The average salary increases given to men this year were nearly double the amounts received by women, a new survey has found.
The survey of more than 4,000 small- and medium-sized businesses by Toronto-based HR software company Humi found the average salary increase women working for small- and medium-sized businesses saw in 2021 was 5.3 per cent, while men received a 10.3 per cent salary increase.
“As scary as this stat is in 2021, the numbers were also pretty bleak in 2020,” said Andrea Bartlett, Humi’s human resources director.
That year, Humi found the average monthly salary for a woman was anywhere from $1,000 to $2,000 less than what men earned and men were about 10.7 per cent more likely to get a boost than women.
In 2021, there was a slight improvement. Men were 4.4 per cent more likely to receive a raise than women, Humi found.
The disparity in pay raises at small- and medium-sized businesses over the last year was the latest pain in a “she-cession” that economists say has left women underpaid, overworked and often shut out of job opportunities.
They’ve warned that droves of women have left the workforce over the course of the pandemic with many attributing their departure to uneven parenting responsibilities, a lack of flexibility in their job and layoffs.
They say the pandemic exacerbated inequality in a labour market already known for paying women 89 cents for every dollar made by a man and long derided for its “motherhood penalty” — a term used to describe the ways women who have children are treated by employers.
About 1.5 million Canadian women lost their jobs in the first two months of the pandemic and 45 per cent of women in the country experienced a decline in hours worked, the Royal Bank of Canada said last July.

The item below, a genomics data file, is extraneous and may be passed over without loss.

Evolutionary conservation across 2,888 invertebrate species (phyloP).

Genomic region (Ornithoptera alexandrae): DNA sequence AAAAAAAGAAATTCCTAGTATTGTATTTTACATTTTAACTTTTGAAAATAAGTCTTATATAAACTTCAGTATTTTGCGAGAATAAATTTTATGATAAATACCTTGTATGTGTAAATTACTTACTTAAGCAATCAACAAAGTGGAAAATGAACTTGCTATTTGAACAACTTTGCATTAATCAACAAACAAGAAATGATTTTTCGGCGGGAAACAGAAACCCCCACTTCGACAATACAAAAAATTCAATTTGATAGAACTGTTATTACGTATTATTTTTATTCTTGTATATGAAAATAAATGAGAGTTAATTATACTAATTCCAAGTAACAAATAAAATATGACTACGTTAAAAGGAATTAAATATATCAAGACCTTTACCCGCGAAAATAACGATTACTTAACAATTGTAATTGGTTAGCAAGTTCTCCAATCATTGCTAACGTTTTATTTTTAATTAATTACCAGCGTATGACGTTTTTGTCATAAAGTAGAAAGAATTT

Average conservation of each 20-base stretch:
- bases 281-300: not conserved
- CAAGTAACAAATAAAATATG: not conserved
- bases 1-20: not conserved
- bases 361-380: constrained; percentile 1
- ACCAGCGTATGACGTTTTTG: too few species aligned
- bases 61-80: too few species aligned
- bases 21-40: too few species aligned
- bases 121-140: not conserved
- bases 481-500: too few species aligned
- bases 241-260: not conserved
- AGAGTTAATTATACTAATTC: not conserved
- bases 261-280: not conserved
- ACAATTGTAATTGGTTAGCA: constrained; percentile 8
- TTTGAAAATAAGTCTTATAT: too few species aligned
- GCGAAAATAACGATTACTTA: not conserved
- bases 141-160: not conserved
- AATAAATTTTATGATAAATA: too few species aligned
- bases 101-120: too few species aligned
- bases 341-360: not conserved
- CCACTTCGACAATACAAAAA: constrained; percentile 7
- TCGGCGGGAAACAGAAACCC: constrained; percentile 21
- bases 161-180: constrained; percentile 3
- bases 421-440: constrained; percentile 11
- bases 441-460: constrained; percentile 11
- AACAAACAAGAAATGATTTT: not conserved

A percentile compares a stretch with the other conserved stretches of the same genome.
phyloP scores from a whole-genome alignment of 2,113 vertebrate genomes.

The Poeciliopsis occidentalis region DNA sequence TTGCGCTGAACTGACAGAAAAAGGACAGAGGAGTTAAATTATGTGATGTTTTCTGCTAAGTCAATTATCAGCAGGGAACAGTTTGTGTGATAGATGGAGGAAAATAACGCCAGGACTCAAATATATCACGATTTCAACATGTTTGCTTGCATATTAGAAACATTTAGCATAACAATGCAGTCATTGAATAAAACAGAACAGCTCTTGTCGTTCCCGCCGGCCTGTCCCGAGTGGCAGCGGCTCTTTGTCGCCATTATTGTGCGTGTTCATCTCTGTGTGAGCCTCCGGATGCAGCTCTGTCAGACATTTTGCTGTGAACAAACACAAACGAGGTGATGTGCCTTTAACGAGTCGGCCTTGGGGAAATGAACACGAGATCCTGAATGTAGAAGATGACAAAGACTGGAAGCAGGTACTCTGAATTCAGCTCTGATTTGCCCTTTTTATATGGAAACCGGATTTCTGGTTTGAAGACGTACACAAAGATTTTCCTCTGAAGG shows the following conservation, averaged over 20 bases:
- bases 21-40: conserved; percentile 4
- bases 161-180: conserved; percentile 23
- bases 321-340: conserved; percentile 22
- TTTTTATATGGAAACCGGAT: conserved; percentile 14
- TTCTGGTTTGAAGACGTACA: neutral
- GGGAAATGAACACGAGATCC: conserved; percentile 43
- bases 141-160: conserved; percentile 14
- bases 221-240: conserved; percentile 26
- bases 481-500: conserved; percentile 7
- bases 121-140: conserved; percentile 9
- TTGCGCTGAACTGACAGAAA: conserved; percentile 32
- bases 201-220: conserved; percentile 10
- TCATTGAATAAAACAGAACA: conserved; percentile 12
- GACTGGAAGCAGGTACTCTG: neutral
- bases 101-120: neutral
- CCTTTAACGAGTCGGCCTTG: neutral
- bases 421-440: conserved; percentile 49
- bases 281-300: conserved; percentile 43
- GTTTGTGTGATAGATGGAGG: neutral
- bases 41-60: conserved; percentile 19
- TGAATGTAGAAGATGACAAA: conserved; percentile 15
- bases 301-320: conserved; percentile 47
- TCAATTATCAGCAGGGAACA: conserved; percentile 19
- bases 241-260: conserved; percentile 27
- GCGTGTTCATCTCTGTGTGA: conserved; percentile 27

“Women have had to scale back their careers,” said Bartlett.
“The loss of women in the workplace this pandemic has created is only exacerbating the pay gap.”
Her report says the difference between how men and women are compensated at small- and medium-sized businesses may be fuelled by corporate power structures, the style in which people negotiate and the lack of women in executive and other leadership roles.
Humi found only 21 per cent of respondents have women in C-suite positions.
“There’s certainly enough information that shows that when women are in leadership positions, it’s not only a more inclusive workplace, but it also does tend to change the trends of compensation distribution and equitable compensation processes between female and male employees,” Bartlett said.
Adding to the problem is the fact that half of the survey respondents say they don’t have equity, diversity and inclusion plans.
This disappointed Bartlett because she sees such plans as being the bare minimum companies can do to promote diversity and she hoped their interest in upping equity would be higher a year after George Floyd, a Black man in Minneapolis, was killed in police custody, bringing global attention to systemic racism.
It also came three years after the birth of the MeToo movement, when women started coming forward with sexual misconduct allegations against powerful men.
“It can be daunting to think about an equity, diversity and inclusion strategy, let alone policy but…it doesn’t mean that companies can’t start small,” Bartlett said.
Once they get into the rhythm of addressing these issues, they can tackle bigger policies that could address equity like parental leave.
Humi found 64 per cent of survey respondents said their company does not offer a maternity and paternity leave policy above the Employment Standards Act requirements.
For companies that provide some sort of top up, almost half are offering just slightly above the act’s requirement, which equates to a salary top up between 10 and 25 per cent.
—Tara Deschamps, The Canadian Press